Investigating the long-term effects of concussion on sensory gating
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The prefrontal cortex (PFC) is a brain region critical for an abundance of neural processes. A vast amount of research employing both behavioural and neurophysiological methods has demonstrated significant impairments in prefrontal function following a concussion. Concussions are the result of biomechanical forces acting on the brain, resulting in diffuse neural disruption and often produce symptoms associated with altered perceptual experiences. Relevancy-based sensory gating is a phenomenon whereby incoming sensory information is selectively inhibited or facilitated based on its relevance to a given task. This process is thought to spare the nervous system from unnecessarily processing non-relevant information from the environment. Critically, the PFC is hypothesized to be largely responsible for this effect. This investigation sought to better understand the consequences of sustaining a concussion on the ability to effectively gate sensory information based on its specific relevance. Electroencephalography (EEG) was used to measure the cortical response to electrical stimulation of the median nerve while participants completed tasks that altered the relevance of somatosensory feedback generated by passive movements of the stimulated wrist. Results suggest that concussions may lead to altered sensory gating abilities. Relative to healthy controls, previously concussed participants demonstrated a delayed ability to selectively enhance specifically relevant somatosensory information. Additional findings from a wrist position matching task suggest that these effects may result in an early cost to performance, which quickly adapts to preserve overall sensorimotor function. Further research should aim to uncover the mechanisms producing these effects following a concussion, as well as the links between altered sensory gating and behaviour.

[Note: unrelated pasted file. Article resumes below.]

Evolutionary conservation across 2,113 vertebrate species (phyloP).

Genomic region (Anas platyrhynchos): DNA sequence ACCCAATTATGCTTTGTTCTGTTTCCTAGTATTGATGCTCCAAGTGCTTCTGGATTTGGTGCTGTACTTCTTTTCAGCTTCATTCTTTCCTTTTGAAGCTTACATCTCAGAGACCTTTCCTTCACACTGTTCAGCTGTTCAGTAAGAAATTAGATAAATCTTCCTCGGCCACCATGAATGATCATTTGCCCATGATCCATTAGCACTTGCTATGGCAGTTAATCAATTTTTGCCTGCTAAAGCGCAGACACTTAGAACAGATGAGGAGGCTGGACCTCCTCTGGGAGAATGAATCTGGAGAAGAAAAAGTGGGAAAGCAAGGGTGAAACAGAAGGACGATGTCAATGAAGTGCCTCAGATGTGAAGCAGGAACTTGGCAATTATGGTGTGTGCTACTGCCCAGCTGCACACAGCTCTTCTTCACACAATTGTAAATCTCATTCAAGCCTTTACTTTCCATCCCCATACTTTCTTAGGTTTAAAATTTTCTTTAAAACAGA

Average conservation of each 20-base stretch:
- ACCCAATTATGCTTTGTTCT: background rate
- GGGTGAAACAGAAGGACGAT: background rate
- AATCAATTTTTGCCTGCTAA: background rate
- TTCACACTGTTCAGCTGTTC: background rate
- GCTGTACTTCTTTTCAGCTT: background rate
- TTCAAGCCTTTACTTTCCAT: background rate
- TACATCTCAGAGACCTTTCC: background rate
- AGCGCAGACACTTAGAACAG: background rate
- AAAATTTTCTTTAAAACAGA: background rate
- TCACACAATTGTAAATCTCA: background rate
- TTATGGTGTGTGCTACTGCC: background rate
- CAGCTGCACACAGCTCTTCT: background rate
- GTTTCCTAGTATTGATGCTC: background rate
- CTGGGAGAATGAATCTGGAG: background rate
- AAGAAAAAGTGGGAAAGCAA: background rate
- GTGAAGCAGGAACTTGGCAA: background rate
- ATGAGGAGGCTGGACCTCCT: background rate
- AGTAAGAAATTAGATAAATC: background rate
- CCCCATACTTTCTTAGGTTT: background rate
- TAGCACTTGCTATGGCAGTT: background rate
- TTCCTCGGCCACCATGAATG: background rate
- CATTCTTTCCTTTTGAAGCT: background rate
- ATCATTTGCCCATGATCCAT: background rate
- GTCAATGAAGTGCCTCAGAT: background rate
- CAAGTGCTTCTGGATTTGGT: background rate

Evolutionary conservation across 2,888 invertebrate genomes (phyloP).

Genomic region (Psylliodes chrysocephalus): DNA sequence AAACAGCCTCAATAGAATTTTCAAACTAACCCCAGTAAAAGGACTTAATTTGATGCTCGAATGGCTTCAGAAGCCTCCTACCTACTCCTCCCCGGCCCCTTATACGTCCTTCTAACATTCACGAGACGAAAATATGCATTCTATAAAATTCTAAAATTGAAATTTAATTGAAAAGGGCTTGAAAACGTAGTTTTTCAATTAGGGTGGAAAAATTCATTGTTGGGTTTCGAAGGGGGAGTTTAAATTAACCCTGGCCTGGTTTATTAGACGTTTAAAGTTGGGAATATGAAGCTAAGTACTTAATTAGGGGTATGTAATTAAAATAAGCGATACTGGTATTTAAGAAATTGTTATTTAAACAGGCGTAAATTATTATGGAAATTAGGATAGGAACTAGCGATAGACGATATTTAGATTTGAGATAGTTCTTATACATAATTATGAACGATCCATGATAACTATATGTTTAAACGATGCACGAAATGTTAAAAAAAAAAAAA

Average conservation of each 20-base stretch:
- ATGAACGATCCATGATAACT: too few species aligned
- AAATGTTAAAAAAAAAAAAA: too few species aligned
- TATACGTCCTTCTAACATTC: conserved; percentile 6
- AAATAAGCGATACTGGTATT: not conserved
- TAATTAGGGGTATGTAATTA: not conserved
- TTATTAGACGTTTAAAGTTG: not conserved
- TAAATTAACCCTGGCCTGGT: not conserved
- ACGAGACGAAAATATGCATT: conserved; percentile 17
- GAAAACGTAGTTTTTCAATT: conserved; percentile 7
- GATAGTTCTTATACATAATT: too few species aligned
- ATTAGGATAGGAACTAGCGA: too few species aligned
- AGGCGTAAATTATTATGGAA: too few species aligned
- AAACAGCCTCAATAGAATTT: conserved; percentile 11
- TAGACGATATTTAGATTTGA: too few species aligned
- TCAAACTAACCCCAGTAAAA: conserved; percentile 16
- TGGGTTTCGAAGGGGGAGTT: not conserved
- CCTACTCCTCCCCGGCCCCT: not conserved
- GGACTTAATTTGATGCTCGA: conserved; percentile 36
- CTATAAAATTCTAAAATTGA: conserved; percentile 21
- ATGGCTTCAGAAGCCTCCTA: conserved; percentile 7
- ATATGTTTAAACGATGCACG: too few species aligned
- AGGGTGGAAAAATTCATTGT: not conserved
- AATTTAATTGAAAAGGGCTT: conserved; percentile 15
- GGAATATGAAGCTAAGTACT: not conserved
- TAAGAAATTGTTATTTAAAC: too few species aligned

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Jake Tennant (2018). Investigating the long-term effects of concussion on sensory gating. UWSpace. http://hdl.handle.net/10012/12818